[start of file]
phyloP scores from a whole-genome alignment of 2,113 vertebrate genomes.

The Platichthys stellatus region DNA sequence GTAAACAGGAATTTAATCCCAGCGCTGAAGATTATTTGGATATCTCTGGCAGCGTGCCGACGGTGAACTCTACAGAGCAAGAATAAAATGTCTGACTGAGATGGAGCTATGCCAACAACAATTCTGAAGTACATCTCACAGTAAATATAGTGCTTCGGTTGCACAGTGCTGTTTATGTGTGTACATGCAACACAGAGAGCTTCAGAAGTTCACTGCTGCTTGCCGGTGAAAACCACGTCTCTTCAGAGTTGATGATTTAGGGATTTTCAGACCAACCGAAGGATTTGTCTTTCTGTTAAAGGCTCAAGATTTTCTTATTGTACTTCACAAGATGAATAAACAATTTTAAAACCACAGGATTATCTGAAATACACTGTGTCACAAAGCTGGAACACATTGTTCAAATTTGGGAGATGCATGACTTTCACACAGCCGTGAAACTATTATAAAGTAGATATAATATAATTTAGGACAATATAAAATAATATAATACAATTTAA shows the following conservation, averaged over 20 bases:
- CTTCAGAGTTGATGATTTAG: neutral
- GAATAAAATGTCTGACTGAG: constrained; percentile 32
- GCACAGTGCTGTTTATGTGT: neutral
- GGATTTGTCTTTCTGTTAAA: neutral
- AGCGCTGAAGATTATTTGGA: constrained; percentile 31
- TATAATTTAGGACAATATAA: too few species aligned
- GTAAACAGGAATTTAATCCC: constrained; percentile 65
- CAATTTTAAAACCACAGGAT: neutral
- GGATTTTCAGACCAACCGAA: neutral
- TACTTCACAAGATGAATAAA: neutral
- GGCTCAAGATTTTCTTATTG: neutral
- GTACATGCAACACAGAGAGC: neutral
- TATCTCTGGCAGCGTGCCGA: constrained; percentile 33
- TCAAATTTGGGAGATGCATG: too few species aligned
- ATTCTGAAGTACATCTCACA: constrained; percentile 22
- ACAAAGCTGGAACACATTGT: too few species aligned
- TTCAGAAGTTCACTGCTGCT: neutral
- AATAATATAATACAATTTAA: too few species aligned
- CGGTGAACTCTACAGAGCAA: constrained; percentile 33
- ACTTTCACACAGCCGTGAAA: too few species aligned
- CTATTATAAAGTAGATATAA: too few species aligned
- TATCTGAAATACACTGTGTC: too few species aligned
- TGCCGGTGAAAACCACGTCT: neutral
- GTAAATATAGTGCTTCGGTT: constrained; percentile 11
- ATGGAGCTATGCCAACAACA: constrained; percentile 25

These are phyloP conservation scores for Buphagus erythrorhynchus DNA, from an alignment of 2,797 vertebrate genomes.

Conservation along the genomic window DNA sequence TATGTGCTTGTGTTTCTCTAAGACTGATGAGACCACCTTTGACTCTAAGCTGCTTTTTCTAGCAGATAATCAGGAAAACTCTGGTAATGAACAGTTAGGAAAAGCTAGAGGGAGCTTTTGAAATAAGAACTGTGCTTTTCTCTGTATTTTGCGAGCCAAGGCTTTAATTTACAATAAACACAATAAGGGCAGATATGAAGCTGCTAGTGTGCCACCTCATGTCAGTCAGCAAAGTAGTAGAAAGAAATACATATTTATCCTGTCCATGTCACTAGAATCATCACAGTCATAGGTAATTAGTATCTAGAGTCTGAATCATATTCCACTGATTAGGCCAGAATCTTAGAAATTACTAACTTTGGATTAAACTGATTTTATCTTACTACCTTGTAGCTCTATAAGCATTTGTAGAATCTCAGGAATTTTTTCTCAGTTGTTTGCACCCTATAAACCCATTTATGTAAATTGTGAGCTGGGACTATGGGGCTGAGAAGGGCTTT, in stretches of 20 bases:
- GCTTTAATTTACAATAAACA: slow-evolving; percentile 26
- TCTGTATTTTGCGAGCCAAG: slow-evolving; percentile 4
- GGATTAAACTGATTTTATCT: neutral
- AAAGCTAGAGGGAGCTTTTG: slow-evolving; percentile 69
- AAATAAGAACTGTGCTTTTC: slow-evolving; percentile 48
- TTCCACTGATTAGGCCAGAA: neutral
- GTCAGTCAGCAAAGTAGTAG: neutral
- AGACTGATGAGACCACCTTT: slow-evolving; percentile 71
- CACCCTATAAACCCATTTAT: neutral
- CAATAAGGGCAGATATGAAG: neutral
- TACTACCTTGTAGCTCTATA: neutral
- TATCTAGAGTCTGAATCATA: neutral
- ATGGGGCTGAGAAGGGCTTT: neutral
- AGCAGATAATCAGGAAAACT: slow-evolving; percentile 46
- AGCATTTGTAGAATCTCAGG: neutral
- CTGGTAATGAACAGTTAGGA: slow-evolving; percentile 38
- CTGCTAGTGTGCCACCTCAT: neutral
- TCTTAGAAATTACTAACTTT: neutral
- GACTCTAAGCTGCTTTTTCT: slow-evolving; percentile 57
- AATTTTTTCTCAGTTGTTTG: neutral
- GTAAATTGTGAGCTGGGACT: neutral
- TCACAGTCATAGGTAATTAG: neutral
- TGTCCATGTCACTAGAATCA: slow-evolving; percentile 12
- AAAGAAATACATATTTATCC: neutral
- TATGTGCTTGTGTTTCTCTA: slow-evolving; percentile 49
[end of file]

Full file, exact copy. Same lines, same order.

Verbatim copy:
phyloP scores from a whole-genome alignment of 2,113 vertebrate genomes.

The Platichthys stellatus region DNA sequence GTAAACAGGAATTTAATCCCAGCGCTGAAGATTATTTGGATATCTCTGGCAGCGTGCCGACGGTGAACTCTACAGAGCAAGAATAAAATGTCTGACTGAGATGGAGCTATGCCAACAACAATTCTGAAGTACATCTCACAGTAAATATAGTGCTTCGGTTGCACAGTGCTGTTTATGTGTGTACATGCAACACAGAGAGCTTCAGAAGTTCACTGCTGCTTGCCGGTGAAAACCACGTCTCTTCAGAGTTGATGATTTAGGGATTTTCAGACCAACCGAAGGATTTGTCTTTCTGTTAAAGGCTCAAGATTTTCTTATTGTACTTCACAAGATGAATAAACAATTTTAAAACCACAGGATTATCTGAAATACACTGTGTCACAAAGCTGGAACACATTGTTCAAATTTGGGAGATGCATGACTTTCACACAGCCGTGAAACTATTATAAAGTAGATATAATATAATTTAGGACAATATAAAATAATATAATACAATTTAA shows the following conservation, averaged over 20 bases:
- CTTCAGAGTTGATGATTTAG: neutral
- GAATAAAATGTCTGACTGAG: constrained; percentile 32
- GCACAGTGCTGTTTATGTGT: neutral
- GGATTTGTCTTTCTGTTAAA: neutral
- AGCGCTGAAGATTATTTGGA: constrained; percentile 31
- TATAATTTAGGACAATATAA: too few species aligned
- GTAAACAGGAATTTAATCCC: constrained; percentile 65
- CAATTTTAAAACCACAGGAT: neutral
- GGATTTTCAGACCAACCGAA: neutral
- TACTTCACAAGATGAATAAA: neutral
- GGCTCAAGATTTTCTTATTG: neutral
- GTACATGCAACACAGAGAGC: neutral
- TATCTCTGGCAGCGTGCCGA: constrained; percentile 33
- TCAAATTTGGGAGATGCATG: too few species aligned
- ATTCTGAAGTACATCTCACA: constrained; percentile 22
- ACAAAGCTGGAACACATTGT: too few species aligned
- TTCAGAAGTTCACTGCTGCT: neutral
- AATAATATAATACAATTTAA: too few species aligned
- CGGTGAACTCTACAGAGCAA: constrained; percentile 33
- ACTTTCACACAGCCGTGAAA: too few species aligned
- CTATTATAAAGTAGATATAA: too few species aligned
- TATCTGAAATACACTGTGTC: too few species aligned
- TGCCGGTGAAAACCACGTCT: neutral
- GTAAATATAGTGCTTCGGTT: constrained; percentile 11
- ATGGAGCTATGCCAACAACA: constrained; percentile 25

These are phyloP conservation scores for Buphagus erythrorhynchus DNA, from an alignment of 2,797 vertebrate genomes.

Conservation along the genomic window DNA sequence TATGTGCTTGTGTTTCTCTAAGACTGATGAGACCACCTTTGACTCTAAGCTGCTTTTTCTAGCAGATAATCAGGAAAACTCTGGTAATGAACAGTTAGGAAAAGCTAGAGGGAGCTTTTGAAATAAGAACTGTGCTTTTCTCTGTATTTTGCGAGCCAAGGCTTTAATTTACAATAAACACAATAAGGGCAGATATGAAGCTGCTAGTGTGCCACCTCATGTCAGTCAGCAAAGTAGTAGAAAGAAATACATATTTATCCTGTCCATGTCACTAGAATCATCACAGTCATAGGTAATTAGTATCTAGAGTCTGAATCATATTCCACTGATTAGGCCAGAATCTTAGAAATTACTAACTTTGGATTAAACTGATTTTATCTTACTACCTTGTAGCTCTATAAGCATTTGTAGAATCTCAGGAATTTTTTCTCAGTTGTTTGCACCCTATAAACCCATTTATGTAAATTGTGAGCTGGGACTATGGGGCTGAGAAGGGCTTT, in stretches of 20 bases:
- GCTTTAATTTACAATAAACA: slow-evolving; percentile 26
- TCTGTATTTTGCGAGCCAAG: slow-evolving; percentile 4
- GGATTAAACTGATTTTATCT: neutral
- AAAGCTAGAGGGAGCTTTTG: slow-evolving; percentile 69
- AAATAAGAACTGTGCTTTTC: slow-evolving; percentile 48
- TTCCACTGATTAGGCCAGAA: neutral
- GTCAGTCAGCAAAGTAGTAG: neutral
- AGACTGATGAGACCACCTTT: slow-evolving; percentile 71
- CACCCTATAAACCCATTTAT: neutral
- CAATAAGGGCAGATATGAAG: neutral
- TACTACCTTGTAGCTCTATA: neutral
- TATCTAGAGTCTGAATCATA: neutral
- ATGGGGCTGAGAAGGGCTTT: neutral
- AGCAGATAATCAGGAAAACT: slow-evolving; percentile 46
- AGCATTTGTAGAATCTCAGG: neutral
- CTGGTAATGAACAGTTAGGA: slow-evolving; percentile 38
- CTGCTAGTGTGCCACCTCAT: neutral
- TCTTAGAAATTACTAACTTT: neutral
- GACTCTAAGCTGCTTTTTCT: slow-evolving; percentile 57
- AATTTTTTCTCAGTTGTTTG: neutral
- GTAAATTGTGAGCTGGGACT: neutral
- TCACAGTCATAGGTAATTAG: neutral
- TGTCCATGTCACTAGAATCA: slow-evolving; percentile 12
- AAAGAAATACATATTTATCC: neutral
- TATGTGCTTGTGTTTCTCTA: slow-evolving; percentile 49